Periodontal pathogens such as Porphyromonas gingivalis and Fusobacterium nucleatum produce five different short chain fatty acids as metabolic byproducts. Researchers at Case Western Reserve University in the U.S. have found that these acids might trigger the growth of lesions and tumors in the mouth.
The findings may have important implications for HIV-positive and AIDS patients in particular because about 20 percent of HIV patients develop Kaposi’s sarcoma (KS) lesions in the oral cavity, which can develop into malignant tumors.
Although it is not known what role the oral microenvironment plays in oral KS tumor development, the study demonstrated that short chain fatty acids from P. gingivalis and F. nucleatum promote replication of KS-associated herpesvirus (KSHV), the etiological agent associated with KS, explained lead investigator Dr. Fengchun Ye.
In the study, the researchers assessed the gingival health of 21 patients and studied their saliva samples. Eleven patients (average age of 50) were diagnosed with severe chronic gum disease and ten participants (average age of 26) had healthy gums. Overall, the researchers detected significantly higher levels of short chain fatty acids in the saliva of patients with severe periodontal disease and observed that the fatty acids allowed KSHV to multiply.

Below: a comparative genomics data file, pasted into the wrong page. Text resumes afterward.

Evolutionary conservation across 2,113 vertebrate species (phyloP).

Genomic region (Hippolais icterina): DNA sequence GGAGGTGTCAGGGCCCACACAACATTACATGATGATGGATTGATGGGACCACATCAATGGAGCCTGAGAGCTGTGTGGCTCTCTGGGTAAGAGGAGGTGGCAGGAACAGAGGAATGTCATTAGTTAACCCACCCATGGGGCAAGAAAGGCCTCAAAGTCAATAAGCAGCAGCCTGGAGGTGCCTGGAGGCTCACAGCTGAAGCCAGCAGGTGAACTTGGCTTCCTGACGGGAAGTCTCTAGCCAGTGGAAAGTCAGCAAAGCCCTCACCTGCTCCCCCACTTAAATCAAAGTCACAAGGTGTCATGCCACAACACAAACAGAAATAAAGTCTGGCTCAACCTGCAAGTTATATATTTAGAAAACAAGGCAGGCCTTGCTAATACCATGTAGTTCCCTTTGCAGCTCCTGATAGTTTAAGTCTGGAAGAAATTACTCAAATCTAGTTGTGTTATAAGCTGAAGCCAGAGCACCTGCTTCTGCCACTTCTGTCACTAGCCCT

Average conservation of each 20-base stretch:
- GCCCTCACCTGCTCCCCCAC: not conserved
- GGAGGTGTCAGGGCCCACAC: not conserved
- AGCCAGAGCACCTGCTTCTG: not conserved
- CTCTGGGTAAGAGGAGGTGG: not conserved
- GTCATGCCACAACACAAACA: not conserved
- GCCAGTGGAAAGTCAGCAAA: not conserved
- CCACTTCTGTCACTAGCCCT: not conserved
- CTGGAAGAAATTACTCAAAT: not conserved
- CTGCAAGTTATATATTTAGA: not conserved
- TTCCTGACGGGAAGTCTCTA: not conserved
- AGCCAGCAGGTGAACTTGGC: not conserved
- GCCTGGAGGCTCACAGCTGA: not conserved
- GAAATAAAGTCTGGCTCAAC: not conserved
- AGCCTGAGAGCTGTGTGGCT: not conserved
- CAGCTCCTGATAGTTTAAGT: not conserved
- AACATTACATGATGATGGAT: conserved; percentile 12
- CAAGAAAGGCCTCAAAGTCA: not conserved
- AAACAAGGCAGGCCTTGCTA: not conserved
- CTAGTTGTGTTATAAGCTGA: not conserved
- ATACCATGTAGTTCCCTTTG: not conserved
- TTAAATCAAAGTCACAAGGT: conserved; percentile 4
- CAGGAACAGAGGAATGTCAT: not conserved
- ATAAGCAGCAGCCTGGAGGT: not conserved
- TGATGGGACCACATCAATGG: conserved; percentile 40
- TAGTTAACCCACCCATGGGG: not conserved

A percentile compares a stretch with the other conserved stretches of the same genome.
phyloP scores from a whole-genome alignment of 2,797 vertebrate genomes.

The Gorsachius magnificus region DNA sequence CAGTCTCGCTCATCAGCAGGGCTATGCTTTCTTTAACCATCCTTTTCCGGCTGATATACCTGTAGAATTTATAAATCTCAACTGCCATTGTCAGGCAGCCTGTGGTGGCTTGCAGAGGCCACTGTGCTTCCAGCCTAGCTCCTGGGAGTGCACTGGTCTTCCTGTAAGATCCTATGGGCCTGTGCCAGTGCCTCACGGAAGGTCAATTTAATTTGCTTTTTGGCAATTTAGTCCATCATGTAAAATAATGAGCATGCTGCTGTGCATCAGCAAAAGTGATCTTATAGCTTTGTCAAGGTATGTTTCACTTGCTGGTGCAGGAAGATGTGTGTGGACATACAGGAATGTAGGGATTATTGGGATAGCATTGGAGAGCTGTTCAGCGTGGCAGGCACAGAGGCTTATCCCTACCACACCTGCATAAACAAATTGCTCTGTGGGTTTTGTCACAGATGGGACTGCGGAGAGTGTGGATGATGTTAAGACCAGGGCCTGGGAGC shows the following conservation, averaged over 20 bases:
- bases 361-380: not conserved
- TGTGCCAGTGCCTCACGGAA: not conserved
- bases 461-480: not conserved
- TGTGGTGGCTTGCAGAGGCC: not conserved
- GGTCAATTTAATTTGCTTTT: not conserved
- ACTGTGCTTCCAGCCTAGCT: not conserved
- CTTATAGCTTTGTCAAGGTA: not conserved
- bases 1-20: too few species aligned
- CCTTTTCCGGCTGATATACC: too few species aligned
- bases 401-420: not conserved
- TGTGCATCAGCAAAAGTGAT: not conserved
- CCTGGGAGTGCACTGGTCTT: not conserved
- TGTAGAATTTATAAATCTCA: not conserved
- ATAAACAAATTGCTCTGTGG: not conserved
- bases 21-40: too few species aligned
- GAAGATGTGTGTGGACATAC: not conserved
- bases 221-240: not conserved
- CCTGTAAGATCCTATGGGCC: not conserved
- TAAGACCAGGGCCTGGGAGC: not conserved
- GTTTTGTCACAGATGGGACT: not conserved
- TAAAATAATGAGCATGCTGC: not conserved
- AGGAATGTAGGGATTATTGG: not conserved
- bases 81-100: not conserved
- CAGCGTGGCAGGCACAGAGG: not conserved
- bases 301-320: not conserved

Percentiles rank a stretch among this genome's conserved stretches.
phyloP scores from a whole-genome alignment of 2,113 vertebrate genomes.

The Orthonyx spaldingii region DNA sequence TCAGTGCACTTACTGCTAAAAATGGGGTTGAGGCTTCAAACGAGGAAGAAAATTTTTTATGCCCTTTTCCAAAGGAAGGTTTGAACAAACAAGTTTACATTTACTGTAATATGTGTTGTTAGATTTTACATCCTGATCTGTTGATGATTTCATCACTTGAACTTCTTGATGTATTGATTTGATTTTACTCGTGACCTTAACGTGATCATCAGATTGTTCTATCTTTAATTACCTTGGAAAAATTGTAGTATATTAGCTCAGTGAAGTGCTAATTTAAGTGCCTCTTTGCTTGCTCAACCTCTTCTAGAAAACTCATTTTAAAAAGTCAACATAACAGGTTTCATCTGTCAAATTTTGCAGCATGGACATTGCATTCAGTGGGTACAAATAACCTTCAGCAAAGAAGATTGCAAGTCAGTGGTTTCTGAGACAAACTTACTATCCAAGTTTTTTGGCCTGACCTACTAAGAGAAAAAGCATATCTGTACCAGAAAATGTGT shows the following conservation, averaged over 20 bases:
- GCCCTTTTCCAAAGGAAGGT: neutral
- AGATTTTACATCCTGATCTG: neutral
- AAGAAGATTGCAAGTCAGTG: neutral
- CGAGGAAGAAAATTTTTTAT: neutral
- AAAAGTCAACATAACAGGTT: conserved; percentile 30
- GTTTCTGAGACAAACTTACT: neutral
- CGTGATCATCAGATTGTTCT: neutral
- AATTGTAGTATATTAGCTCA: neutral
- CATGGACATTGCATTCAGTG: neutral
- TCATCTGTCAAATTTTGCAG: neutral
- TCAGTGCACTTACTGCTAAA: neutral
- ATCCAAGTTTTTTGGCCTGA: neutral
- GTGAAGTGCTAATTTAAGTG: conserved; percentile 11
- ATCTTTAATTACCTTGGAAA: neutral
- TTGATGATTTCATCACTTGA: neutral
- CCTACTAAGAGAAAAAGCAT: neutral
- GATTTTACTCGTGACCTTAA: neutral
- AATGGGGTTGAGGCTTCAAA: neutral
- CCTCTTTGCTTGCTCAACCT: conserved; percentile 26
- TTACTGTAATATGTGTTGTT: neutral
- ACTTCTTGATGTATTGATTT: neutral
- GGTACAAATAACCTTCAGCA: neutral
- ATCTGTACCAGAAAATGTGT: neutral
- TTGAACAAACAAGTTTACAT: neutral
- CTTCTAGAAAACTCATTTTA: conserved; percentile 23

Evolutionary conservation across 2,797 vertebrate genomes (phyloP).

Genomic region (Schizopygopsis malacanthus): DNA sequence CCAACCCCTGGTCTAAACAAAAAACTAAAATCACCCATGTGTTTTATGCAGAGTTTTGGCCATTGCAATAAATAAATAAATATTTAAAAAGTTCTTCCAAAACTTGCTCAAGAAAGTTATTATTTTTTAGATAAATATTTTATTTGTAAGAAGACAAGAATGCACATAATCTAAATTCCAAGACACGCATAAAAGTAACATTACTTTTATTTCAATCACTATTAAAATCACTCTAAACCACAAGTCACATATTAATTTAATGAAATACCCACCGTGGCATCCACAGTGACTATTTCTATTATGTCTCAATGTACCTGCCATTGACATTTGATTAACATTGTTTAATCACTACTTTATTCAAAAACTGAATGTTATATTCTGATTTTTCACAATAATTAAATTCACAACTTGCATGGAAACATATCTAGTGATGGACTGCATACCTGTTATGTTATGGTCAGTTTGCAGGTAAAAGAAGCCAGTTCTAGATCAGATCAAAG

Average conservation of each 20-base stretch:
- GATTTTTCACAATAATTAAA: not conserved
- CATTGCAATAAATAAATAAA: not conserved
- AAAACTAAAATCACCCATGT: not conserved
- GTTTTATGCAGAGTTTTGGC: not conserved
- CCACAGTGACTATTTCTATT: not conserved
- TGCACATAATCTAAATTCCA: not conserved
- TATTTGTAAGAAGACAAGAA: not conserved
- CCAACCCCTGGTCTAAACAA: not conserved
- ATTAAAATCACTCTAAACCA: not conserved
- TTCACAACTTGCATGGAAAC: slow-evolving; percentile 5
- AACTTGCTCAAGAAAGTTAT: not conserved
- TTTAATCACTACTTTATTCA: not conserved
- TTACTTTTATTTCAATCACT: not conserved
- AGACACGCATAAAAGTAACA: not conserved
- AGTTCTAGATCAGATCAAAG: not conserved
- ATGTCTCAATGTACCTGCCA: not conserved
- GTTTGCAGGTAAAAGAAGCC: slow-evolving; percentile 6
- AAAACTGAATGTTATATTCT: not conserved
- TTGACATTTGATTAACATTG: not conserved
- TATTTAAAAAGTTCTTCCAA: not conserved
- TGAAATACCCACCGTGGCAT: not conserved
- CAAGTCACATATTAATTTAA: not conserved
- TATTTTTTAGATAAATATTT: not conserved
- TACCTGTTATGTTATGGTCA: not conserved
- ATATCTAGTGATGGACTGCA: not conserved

In addition, they found that this process inhibited molecules in the body’s immune system from stopping the growth of the virus.
The researchers believe that this discovery could lead to early saliva testing for the bacteria to enable early treatment and monitoring for signs of cancer in at-risk patients.
Alongside HIV patients, KS affects other populations with comprised immune systems, such as people on medication to suppress rejection of transplants, cancer patients on chemotherapy and elderly people, according to the researchers.
The study, titled “Short Chain Fatty Acids From Periodontal Pathogens Suppress HDACs, EZH2, and SUV39H1 to Promote Kaposi’s Sarcoma-Associated Herpesvirus Replication,” was published online on Feb. 5 in the Journal of Virology ahead of print.
Original Source: The Dental Tribune.com